83. Mommie Dearest (1981): The queen mother of the camp genre. Faye Dunaway claims playing Joan Crawford ruined her career. What was she supposed to do? Play it subtle? Have you ever seen a Joan Crawford film? Every scene and every line is deliciously quotable and laughable. Child abuse has never been funnier. Diana Scarwid played Christina in a vacuum and came out of the disaster less damaged. Parodies still abound, and Rutanya Alda, who played Carol Ann, Joan Crawford's aide-de-camp, is currently pushing her own book on the filmmaking experience, with terrifying tales of Dunaway antics. Look for Rutanya on YouTube. —C.H.
84. X-Men 2 (2003): This Marvel popcorn flick certainly contextualized the hysteria and panic that "otherness" creates, especially back in the early 2000s when people were voting on the constitutional rights of a minority group. Of course, instead of gay people, it's mutants who face mainstream discrimination and have to come out to family members, sometimes hiding their powers or flocking to places where their mutant status was accepted (in this case, Professor X's School for Gifted Youngsters). This and the first X-Men movie were directed by Bryan Singer, who is gay, and starred Ian McKellen as the uncanny Magneto and bisexual actress Anna Paquin as the captivating Rogue. —M.G.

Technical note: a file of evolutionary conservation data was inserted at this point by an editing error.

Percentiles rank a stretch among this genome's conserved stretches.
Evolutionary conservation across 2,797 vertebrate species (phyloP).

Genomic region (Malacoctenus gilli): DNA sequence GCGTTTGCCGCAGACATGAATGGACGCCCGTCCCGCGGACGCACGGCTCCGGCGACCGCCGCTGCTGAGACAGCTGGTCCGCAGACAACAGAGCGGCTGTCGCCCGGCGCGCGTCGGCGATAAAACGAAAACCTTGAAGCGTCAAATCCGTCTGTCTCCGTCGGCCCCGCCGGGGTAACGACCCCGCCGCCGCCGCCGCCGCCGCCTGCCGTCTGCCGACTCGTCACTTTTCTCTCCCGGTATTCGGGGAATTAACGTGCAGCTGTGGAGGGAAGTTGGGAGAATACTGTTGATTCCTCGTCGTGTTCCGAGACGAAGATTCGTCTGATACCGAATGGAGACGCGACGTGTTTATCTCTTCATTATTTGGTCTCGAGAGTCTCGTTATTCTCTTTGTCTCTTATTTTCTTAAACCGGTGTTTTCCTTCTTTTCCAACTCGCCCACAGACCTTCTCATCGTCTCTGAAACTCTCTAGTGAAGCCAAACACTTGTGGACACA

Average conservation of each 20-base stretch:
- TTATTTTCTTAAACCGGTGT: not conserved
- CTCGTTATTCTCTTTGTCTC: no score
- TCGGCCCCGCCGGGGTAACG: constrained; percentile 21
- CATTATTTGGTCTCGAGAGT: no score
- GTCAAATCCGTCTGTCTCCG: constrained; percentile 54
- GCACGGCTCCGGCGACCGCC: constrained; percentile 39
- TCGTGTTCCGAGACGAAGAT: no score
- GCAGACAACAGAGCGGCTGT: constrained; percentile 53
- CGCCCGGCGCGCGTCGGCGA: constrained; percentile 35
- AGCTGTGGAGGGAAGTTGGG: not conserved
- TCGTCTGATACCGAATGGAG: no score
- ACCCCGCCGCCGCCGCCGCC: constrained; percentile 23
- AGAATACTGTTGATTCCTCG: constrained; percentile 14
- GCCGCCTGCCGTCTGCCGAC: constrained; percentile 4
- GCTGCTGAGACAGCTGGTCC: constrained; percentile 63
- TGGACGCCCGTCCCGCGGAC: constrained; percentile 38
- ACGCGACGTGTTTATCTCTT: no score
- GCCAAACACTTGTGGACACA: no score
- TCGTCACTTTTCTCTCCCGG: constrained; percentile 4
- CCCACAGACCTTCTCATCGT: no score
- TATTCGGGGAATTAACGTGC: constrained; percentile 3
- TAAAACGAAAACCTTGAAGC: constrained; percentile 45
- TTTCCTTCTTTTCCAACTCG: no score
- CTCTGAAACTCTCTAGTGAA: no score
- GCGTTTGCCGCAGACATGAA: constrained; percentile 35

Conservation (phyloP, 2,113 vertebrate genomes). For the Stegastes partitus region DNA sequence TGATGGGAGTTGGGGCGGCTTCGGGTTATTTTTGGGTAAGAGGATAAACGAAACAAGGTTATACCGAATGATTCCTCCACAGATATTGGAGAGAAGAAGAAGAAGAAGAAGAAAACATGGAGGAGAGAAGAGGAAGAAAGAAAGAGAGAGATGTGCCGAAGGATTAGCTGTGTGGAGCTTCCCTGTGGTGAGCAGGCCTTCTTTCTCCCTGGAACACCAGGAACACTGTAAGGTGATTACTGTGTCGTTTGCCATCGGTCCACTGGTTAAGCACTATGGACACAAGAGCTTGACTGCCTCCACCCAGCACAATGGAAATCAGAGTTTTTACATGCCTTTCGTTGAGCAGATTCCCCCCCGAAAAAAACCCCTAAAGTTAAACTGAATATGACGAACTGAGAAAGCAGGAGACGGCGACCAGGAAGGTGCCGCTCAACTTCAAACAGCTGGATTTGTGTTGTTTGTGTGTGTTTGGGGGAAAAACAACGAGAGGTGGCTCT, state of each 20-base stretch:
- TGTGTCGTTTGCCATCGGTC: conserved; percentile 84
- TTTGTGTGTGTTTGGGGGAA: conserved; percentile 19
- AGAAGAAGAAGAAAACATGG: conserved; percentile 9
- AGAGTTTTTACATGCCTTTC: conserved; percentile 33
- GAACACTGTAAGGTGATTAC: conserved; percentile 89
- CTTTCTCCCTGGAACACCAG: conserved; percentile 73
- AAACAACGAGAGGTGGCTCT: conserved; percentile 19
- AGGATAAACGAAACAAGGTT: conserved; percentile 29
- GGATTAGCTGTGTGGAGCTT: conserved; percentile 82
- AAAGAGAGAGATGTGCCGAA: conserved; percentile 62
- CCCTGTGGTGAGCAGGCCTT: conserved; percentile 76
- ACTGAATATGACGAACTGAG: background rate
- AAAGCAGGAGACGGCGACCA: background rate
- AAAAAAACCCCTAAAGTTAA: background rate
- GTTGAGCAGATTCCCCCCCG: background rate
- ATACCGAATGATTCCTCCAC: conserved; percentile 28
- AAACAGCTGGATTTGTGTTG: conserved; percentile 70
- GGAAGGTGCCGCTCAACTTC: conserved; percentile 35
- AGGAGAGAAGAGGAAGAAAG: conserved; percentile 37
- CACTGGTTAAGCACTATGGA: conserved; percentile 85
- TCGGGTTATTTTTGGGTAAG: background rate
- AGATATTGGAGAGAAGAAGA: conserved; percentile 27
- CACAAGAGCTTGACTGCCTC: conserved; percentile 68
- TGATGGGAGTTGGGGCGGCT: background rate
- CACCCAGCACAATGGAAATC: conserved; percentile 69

85. Six Degrees of Separation (1993): A young man (Will Smith) insinutates his way into the lives of several wealthy New Yorkers by claiming to be Sidney Poitier's son. He wreaks some havoc and causes one socialite (Stockard Channing, in a stunning performance) to reevaluate her worldview and consider how we're all connected, and his scheme is all rooted in a gay youth's desire for acceptance by his family. John Guare adapted his Broadway hit for the screen, with Fred Schepisi directing; besides the fine work of Smith and Channing, there are excellent perormances by Donald Sutherland, Ian McKellen, Heather Graham, and more. —T.R.